I he rigid7 bar and die lever are common mechanical coupling devices for connecting mechanical systems together. The bar pro vides a way oflrans-mining forces and realizing nwiual mass in coupled mechanical systems.

The levee is a pivoted rigid bar used to multiply force or motion. Consider Figure la If force Ft pushes down on one end and it moves with velocity V|, then the (orce and upward velocity at the other end, Fj and Vj, can bi found either ftowi conservation oí"energy (á W = Ft r, A0 * Fif^®' or by summing the moments about the immovable fulcrum (or pi vol)

Rearranging algebraically gives the remarkably simple expression

The rigid bar lever is a simple toree multiplying mechanism.® The force multiplication, or magnification, is giveti by Ihe mechanical advantage

Asan astonishing result, which still delights us today, it is seen thai a very great weight can be moved these remarkable devices. No energy is created, but tremendous advantage is devised for that which is available. In (Jus paper we will show the obvious reason why Tesla called his finest invention a "Mag-ttiiying Transmitter".

Lever with a very small force. Concerning the simplicity of Archimedes^ proofs, Plutarch observed, "No amount of investigation of yours would suoceed in attaining the proof, and yet, once seen, you immediately believe you would have discovered it yourself.*®

In Archimedes' time, many asserted tltat it was as though he was reaching over into a mist enshrouded realm and drawing out Nature's hidden secrets so that anyone of slower intellect could comprehend them. Plutarch indicates that some of his contemporaries believed that incredible effort, toil, and intense contemplation on the part of the invent« bad produced these wonrferful results. Such conflicts to discover ihe hidden possibilities of Nature bring to mind the tragic struggles of Dr. Faust.'0 [ l"he tragedy of Dr. Fausl is thai, in spite of his great natural talent and his years of academic Study, he gave up a sacred and holy quest, and "sold out for guns, girls and a good time" (in the words of C.S Lewis). Archimedes didn'i Ncrdid Tesla.J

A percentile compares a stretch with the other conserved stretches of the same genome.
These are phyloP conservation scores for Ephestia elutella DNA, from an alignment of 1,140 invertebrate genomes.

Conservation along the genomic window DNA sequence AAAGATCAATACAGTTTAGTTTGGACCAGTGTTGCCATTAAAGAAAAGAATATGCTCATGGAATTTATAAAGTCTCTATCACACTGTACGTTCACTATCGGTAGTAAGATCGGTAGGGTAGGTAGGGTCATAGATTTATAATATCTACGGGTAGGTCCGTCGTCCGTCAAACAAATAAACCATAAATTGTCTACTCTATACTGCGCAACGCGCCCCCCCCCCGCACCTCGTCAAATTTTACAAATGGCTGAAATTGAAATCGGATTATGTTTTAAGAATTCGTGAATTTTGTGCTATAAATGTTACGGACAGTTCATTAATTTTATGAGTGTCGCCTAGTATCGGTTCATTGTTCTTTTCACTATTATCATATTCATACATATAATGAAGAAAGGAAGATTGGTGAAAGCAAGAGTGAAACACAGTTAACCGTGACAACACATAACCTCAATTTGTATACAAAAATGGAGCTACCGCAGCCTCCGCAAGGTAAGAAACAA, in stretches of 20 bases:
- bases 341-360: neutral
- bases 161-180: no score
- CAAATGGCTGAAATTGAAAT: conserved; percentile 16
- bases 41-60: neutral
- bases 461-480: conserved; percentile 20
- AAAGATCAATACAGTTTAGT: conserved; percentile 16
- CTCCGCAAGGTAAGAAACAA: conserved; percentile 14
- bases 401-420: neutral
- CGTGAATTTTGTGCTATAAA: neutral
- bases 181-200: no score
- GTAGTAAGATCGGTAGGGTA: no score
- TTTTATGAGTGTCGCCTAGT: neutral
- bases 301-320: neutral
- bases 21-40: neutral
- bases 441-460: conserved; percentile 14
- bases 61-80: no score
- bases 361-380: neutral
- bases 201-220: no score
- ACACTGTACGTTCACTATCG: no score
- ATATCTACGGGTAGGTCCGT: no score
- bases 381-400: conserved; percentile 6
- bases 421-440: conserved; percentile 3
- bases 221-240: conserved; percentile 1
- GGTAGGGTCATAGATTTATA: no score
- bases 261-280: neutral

The mechanical input power (FjVj) and output power (FjVj) must be equal if there is no (notional loss. Consequently, the velocities are related as

How remarkable the contributions of Archimedes are for mankind. His geometrical proofs, media»* cal devices, and famous hydrostatic principle, so simple and obvious to us today, were, apparendy, obtained al great price.

The Transformer - A Lev« For 20th Century CivilÍMtion

The modem power transformer was invented and developed by William Stanley (\S5B-I916), and used at the first AC power plant inNorth America, atGiwlBarriiigton,Massachusetts, jnlSgfi.11 The physical principles of the electrical transformer go back to Michael Faraday and Joseph Henry. Stanley's plant demonstrated that electrical power could be generated at a low voltage, transformed to a higher voltage for efficient transmission, and retrans formed back to a lower voltage for end-user applications. Tcsla, of course, did not "invent" AC. But he did create and patent the entire system which has made AC commercially viable as a means for powering the 20th, century,'- He contributed the

A( motor, and also the polyphur power generation and distribution system His first AC patents were issued in January of 1886. It w»s his i riven-«1 of an AC motor, along with AC's more efficient i. iirrulion and simpler distribution, which made

■ 'i.mating current of such great commercial value, 1 mught about its triumph ova- Edison's DC sys-

■ m in the I890's, and has powered the wealth and ri ogress of the 20th century.